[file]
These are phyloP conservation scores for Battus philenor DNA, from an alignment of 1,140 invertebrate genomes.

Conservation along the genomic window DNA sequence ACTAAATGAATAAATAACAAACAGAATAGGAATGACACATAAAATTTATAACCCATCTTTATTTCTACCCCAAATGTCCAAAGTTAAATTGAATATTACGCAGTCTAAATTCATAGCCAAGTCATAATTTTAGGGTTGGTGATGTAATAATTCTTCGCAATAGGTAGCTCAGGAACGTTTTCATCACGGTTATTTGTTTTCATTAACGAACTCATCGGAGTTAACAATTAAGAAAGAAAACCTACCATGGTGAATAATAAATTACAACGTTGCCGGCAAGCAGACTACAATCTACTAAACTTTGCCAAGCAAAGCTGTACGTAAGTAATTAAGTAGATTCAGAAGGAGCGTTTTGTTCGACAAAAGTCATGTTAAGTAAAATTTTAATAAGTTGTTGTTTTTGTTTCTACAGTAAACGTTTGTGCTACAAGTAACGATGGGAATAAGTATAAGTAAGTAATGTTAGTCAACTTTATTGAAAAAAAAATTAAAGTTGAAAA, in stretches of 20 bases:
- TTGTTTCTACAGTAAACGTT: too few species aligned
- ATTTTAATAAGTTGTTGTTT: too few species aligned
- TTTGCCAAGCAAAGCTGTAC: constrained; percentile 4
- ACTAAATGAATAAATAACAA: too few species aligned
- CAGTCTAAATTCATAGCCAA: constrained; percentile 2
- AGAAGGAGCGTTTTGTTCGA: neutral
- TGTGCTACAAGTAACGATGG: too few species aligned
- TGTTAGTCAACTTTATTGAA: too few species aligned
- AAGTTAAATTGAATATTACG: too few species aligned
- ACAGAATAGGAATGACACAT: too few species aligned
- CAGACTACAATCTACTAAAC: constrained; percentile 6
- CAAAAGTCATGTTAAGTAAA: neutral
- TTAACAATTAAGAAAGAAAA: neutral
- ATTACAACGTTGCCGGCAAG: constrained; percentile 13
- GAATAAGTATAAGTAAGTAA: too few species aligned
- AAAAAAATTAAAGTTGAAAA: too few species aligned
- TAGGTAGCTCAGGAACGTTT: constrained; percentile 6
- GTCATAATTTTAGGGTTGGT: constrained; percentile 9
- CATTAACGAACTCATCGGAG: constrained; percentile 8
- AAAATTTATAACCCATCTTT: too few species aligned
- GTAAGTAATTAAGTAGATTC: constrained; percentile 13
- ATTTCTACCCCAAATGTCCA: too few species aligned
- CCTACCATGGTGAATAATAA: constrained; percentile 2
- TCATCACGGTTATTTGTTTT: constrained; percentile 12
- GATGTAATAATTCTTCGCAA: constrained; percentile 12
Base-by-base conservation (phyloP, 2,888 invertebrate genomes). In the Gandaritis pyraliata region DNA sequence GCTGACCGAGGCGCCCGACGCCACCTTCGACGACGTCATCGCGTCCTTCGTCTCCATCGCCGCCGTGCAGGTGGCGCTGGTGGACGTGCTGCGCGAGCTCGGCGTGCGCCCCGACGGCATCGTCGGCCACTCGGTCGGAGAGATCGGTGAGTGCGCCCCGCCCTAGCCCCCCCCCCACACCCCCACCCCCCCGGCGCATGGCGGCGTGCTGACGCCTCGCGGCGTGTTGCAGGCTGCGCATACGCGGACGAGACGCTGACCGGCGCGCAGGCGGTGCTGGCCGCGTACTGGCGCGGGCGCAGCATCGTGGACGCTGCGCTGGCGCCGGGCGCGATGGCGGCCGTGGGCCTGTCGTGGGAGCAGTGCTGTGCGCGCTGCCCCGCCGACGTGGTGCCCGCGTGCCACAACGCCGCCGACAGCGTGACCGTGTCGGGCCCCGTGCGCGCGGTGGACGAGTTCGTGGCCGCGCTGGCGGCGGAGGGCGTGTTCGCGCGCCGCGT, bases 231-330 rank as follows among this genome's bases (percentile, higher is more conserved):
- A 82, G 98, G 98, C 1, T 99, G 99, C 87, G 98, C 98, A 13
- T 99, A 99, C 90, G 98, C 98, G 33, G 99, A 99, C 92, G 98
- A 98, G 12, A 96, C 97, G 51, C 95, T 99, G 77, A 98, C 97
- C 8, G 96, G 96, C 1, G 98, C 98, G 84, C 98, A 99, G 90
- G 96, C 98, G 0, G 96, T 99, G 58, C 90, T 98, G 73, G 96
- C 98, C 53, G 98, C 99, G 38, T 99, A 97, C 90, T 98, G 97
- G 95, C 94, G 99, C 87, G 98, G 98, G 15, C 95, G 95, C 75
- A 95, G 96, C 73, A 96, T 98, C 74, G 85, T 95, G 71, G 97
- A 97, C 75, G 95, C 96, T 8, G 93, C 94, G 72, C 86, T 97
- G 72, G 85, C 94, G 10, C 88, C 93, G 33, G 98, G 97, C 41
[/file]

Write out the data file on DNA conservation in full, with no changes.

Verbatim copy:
These are phyloP conservation scores for Battus philenor DNA, from an alignment of 1,140 invertebrate genomes.

Conservation along the genomic window DNA sequence ACTAAATGAATAAATAACAAACAGAATAGGAATGACACATAAAATTTATAACCCATCTTTATTTCTACCCCAAATGTCCAAAGTTAAATTGAATATTACGCAGTCTAAATTCATAGCCAAGTCATAATTTTAGGGTTGGTGATGTAATAATTCTTCGCAATAGGTAGCTCAGGAACGTTTTCATCACGGTTATTTGTTTTCATTAACGAACTCATCGGAGTTAACAATTAAGAAAGAAAACCTACCATGGTGAATAATAAATTACAACGTTGCCGGCAAGCAGACTACAATCTACTAAACTTTGCCAAGCAAAGCTGTACGTAAGTAATTAAGTAGATTCAGAAGGAGCGTTTTGTTCGACAAAAGTCATGTTAAGTAAAATTTTAATAAGTTGTTGTTTTTGTTTCTACAGTAAACGTTTGTGCTACAAGTAACGATGGGAATAAGTATAAGTAAGTAATGTTAGTCAACTTTATTGAAAAAAAAATTAAAGTTGAAAA, in stretches of 20 bases:
- TTGTTTCTACAGTAAACGTT: too few species aligned
- ATTTTAATAAGTTGTTGTTT: too few species aligned
- TTTGCCAAGCAAAGCTGTAC: constrained; percentile 4
- ACTAAATGAATAAATAACAA: too few species aligned
- CAGTCTAAATTCATAGCCAA: constrained; percentile 2
- AGAAGGAGCGTTTTGTTCGA: neutral
- TGTGCTACAAGTAACGATGG: too few species aligned
- TGTTAGTCAACTTTATTGAA: too few species aligned
- AAGTTAAATTGAATATTACG: too few species aligned
- ACAGAATAGGAATGACACAT: too few species aligned
- CAGACTACAATCTACTAAAC: constrained; percentile 6
- CAAAAGTCATGTTAAGTAAA: neutral
- TTAACAATTAAGAAAGAAAA: neutral
- ATTACAACGTTGCCGGCAAG: constrained; percentile 13
- GAATAAGTATAAGTAAGTAA: too few species aligned
- AAAAAAATTAAAGTTGAAAA: too few species aligned
- TAGGTAGCTCAGGAACGTTT: constrained; percentile 6
- GTCATAATTTTAGGGTTGGT: constrained; percentile 9
- CATTAACGAACTCATCGGAG: constrained; percentile 8
- AAAATTTATAACCCATCTTT: too few species aligned
- GTAAGTAATTAAGTAGATTC: constrained; percentile 13
- ATTTCTACCCCAAATGTCCA: too few species aligned
- CCTACCATGGTGAATAATAA: constrained; percentile 2
- TCATCACGGTTATTTGTTTT: constrained; percentile 12
- GATGTAATAATTCTTCGCAA: constrained; percentile 12
Base-by-base conservation (phyloP, 2,888 invertebrate genomes). In the Gandaritis pyraliata region DNA sequence GCTGACCGAGGCGCCCGACGCCACCTTCGACGACGTCATCGCGTCCTTCGTCTCCATCGCCGCCGTGCAGGTGGCGCTGGTGGACGTGCTGCGCGAGCTCGGCGTGCGCCCCGACGGCATCGTCGGCCACTCGGTCGGAGAGATCGGTGAGTGCGCCCCGCCCTAGCCCCCCCCCCACACCCCCACCCCCCCGGCGCATGGCGGCGTGCTGACGCCTCGCGGCGTGTTGCAGGCTGCGCATACGCGGACGAGACGCTGACCGGCGCGCAGGCGGTGCTGGCCGCGTACTGGCGCGGGCGCAGCATCGTGGACGCTGCGCTGGCGCCGGGCGCGATGGCGGCCGTGGGCCTGTCGTGGGAGCAGTGCTGTGCGCGCTGCCCCGCCGACGTGGTGCCCGCGTGCCACAACGCCGCCGACAGCGTGACCGTGTCGGGCCCCGTGCGCGCGGTGGACGAGTTCGTGGCCGCGCTGGCGGCGGAGGGCGTGTTCGCGCGCCGCGT, bases 231-330 rank as follows among this genome's bases (percentile, higher is more conserved):
- A 82, G 98, G 98, C 1, T 99, G 99, C 87, G 98, C 98, A 13
- T 99, A 99, C 90, G 98, C 98, G 33, G 99, A 99, C 92, G 98
- A 98, G 12, A 96, C 97, G 51, C 95, T 99, G 77, A 98, C 97
- C 8, G 96, G 96, C 1, G 98, C 98, G 84, C 98, A 99, G 90
- G 96, C 98, G 0, G 96, T 99, G 58, C 90, T 98, G 73, G 96
- C 98, C 53, G 98, C 99, G 38, T 99, A 97, C 90, T 98, G 97
- G 95, C 94, G 99, C 87, G 98, G 98, G 15, C 95, G 95, C 75
- A 95, G 96, C 73, A 96, T 98, C 74, G 85, T 95, G 71, G 97
- A 97, C 75, G 95, C 96, T 8, G 93, C 94, G 72, C 86, T 97
- G 72, G 85, C 94, G 10, C 88, C 93, G 33, G 98, G 97, C 41